A lawsuit coming out of Mount Holly, New Jersey has caught the attention of the U.S. Supreme Court. The case involves the scope of the Fair Housing Act, a federal law intended to prevent housing discrimination.
The Fair Housing Act makes it unlawful “[t]o refuse to sell or rent after the making of a bona fide offer . . . or otherwise make unavailable or deny, a dwelling to any person because of race, color, religion, sex, familial status, or national origin.” The specific question before the U.S. Supreme Court is whether the statute authorizes disparate impact claims, and, if so, under what circumstances.
Read more at Supreme Court Takes Interest in Mount Holly Case | Politicker NJ.
HUD’s largest program of grants to states, cities and towns has delivered $137 billion to more than 1,200 communities since 1974. To receive the money, localities are supposed to identify obstacles to fair housing, keep records of their efforts to overcome them, and certify that they do not discriminate.
ProPublica could find only two occasions since Romney’s tenure in which the department withheld money from communities for violating the Fair Housing Act. In several instances, records show, HUD has sent grants to communities even after they’ve been found by courts to have promoted segregated housing or been sued by the U.S. Department of Justice. New Orleans, for example, has continued to receive grants after the Justice Department sued it for violating that Fair Housing Act by blocking a low-income housing project in a wealthy historic neighborhood.
Read more at Living Apart: How the Government Betrayed a Landmark Civil Rights Law – ProPublica.
Next Wednesday, the New Jersey Supreme Court will hear oral argument in the biggest fair housing case in New Jersey in decades, which poses the question whether municipalities can exclude lower-income families, including people who work in their community, senior citizens and people with special needs.
Read more at Opinion: Unfair housing, ‘You can work here, but you can’t be my neighbor’ | NJ.com.
A federal judge has granted an all encompassing judgment against St. Bernard Parish in the long-running housing discrimination case over its denials under former-Parish President Craig Taffaro‘s administration of mixed-income and multifamily housing. The judgement also orders the parish to pay about $625,000 in another round of fees, cost and damages related to that case.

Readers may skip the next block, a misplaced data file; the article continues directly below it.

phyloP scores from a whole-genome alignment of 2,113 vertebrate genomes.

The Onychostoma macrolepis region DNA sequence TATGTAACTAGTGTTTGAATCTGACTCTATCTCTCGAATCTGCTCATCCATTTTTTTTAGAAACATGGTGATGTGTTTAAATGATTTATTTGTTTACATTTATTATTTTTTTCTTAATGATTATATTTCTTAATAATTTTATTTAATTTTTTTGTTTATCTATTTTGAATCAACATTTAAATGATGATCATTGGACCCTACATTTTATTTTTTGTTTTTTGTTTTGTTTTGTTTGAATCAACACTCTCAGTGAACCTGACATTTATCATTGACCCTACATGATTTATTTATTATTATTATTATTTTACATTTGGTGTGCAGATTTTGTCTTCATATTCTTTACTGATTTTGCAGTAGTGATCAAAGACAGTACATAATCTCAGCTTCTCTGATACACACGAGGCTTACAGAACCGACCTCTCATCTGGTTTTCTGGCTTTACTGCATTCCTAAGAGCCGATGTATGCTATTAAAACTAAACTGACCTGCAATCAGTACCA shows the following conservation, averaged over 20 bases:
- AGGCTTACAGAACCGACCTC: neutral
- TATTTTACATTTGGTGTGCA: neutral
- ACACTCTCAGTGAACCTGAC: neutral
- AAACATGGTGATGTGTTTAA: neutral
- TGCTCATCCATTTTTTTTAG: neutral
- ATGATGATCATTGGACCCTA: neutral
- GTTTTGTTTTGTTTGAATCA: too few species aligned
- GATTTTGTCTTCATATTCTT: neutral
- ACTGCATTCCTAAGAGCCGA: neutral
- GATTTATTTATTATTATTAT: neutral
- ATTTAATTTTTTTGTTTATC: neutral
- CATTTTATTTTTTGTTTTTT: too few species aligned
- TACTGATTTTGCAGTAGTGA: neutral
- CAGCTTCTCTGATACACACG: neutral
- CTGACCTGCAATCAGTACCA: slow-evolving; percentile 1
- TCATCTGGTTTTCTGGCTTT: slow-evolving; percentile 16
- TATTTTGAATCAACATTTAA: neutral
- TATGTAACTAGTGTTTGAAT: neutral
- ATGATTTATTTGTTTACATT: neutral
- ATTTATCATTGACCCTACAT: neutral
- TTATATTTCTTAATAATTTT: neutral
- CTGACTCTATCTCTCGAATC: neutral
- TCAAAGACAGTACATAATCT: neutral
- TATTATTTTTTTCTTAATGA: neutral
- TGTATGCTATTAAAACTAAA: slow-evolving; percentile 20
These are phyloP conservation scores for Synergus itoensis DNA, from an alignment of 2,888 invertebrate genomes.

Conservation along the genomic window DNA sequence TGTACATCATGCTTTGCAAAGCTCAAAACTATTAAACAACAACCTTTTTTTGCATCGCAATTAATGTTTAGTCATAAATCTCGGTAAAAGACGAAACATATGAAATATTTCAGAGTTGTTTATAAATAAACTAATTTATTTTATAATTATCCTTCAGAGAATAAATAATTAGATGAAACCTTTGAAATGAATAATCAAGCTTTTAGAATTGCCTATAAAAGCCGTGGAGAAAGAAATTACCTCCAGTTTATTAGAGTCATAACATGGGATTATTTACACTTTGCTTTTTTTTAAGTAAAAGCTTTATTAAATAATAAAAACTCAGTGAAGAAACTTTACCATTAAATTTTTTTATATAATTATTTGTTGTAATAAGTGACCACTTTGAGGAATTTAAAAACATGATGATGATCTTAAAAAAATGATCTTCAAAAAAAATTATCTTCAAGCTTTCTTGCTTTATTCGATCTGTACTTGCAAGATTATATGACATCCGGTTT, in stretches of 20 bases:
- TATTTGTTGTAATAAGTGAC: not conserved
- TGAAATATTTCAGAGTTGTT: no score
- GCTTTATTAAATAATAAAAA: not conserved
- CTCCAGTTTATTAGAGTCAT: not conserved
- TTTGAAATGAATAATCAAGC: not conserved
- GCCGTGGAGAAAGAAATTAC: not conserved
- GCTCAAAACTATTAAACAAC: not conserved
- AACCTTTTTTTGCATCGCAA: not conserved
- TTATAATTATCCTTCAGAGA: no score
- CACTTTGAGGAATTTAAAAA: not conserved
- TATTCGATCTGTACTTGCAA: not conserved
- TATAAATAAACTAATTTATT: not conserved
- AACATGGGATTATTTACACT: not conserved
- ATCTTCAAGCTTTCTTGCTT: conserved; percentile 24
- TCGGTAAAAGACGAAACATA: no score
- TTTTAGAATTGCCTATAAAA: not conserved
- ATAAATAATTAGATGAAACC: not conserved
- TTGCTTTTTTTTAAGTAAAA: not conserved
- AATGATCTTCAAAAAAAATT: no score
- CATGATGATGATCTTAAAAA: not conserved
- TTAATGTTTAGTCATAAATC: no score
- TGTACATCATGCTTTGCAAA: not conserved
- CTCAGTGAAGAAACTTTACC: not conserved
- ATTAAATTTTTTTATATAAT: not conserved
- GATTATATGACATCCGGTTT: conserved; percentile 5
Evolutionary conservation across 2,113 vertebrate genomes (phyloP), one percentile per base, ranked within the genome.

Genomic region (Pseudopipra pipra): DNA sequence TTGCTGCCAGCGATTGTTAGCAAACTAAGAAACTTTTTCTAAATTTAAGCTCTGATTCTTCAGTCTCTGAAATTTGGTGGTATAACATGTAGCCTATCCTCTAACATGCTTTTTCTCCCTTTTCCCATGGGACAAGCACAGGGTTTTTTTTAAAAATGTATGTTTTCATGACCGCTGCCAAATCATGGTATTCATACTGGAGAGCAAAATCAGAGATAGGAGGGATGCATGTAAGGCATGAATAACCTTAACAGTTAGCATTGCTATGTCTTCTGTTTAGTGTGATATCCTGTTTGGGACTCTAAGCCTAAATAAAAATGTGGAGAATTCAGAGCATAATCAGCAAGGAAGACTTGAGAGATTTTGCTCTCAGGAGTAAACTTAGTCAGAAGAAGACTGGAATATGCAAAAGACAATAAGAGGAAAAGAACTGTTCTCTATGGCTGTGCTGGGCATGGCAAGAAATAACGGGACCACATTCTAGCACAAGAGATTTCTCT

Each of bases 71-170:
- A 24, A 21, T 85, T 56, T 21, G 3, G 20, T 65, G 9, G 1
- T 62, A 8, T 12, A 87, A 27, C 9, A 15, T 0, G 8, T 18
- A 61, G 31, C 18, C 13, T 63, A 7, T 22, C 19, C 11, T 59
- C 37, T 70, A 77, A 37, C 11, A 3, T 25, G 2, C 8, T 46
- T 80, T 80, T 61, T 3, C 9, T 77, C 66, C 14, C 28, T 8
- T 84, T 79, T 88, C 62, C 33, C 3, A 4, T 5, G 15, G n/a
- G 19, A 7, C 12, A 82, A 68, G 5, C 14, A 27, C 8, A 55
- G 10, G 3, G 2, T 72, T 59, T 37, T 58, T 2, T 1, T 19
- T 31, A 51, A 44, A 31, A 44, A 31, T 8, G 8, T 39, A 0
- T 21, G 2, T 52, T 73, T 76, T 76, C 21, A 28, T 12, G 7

The ruling also entitles the Greater New Orleans Fair Housing Action Center and Provident Realty Advisors to additional attorneys’ fees, costs and for damages due to the parish’s violations of the Fair Housing Act and due to the parish’s and other named parities contempt of earlier court rulings. A magistrate judge will determine those additional monetary figures.
Read more at St. Bernard Parish fair housing case goes another round, more fees awarded | NOLA.com.
In about a month, Sutter County supervisors will have a tough choice on their hands: Angry residents in one neighborhood, or searching for suitable affordable housing land somewhere else.
As part of the General Plan update the county adopted last year, the state requires Sutter County to include parcels for affordable housing in its housing element.
The requirement only calls for such local governments to zone land for such purposes, not to build the housing, said Steve Geiger, a Sutter County principal planner.
Read more at Sutter County Affordable Housing Plan Draws Criticism | LoanSafe.
VOLUSIA COUNTY, Fla. —
A group of New Smyrna Beach residents is fighting a proposed low-income housing development near their neighborhood.
A Winter Park developer is planning to build Causeway Landings, an apartment complex along the North Causeway, next to the upscale Venesia neighborhood.
WFTV’s Steve Barrett talked to residents about why they’re against the project.
Delores Burkhard is one of the residents organizing the opposition to Causeway Landings. The proposed 239-unit complex would be for families making $20,000 to $40,000 a year.
“We don’t want that many rentals here. I don’t think there are that many renters in New Smyrna Beach. So units will sit empty, and it just isn’t what we were looking for as the gateway to New Smyrna,” said Burkhard.
Read more at New Smyrna group fighting proposed low-income housing… | www.wftv.com.
Affluent suburban communities are refusing to build state-mandated affordable housing, leaving the inner-city poor with few options
On the same day that Illinois Republicans voted to endorse Mitt Romney, residents in Winnetka, a Chicago suburb, voted on a seemingly straightforward question: “Should the Village of Winnetka expand [its] existing Affordable Housing Plan?” Seventy-five percent of voters answered, “No.”
The plan, whose tweaks to zoning law and modest subsidies might have been quietly approved in another place and time, instead became the center of a raging debate in which usually civil neighbors slung personal insults, community newsletters warned about a coming wave of sex offenders and the village council attempted to issue itself a gag order. The vote was the final nail in the coffin for an ambitious campaign, nearly a decade in the making, to open Winnetka’s housing stock to teachers, nurses, retirees, and students–among other working and middle-class people–who might want to settle among the CEOs and investment bankers who currently populate a community with a median household income of $167,000 a year.
But while some of the country’s wealthiest people rushed to reinforce the walls around their neighborhoods, others just a few miles away were tentatively pulling them down. Lake Forest, a suburb that, like Winnetka, is a member of Chicago’s wealthy North Shore, was preparing to sell its first two subsidized homes, using a model that had been employed with considerable success elsewhere in the area.
Read more at Exiling the Poor – In These Times.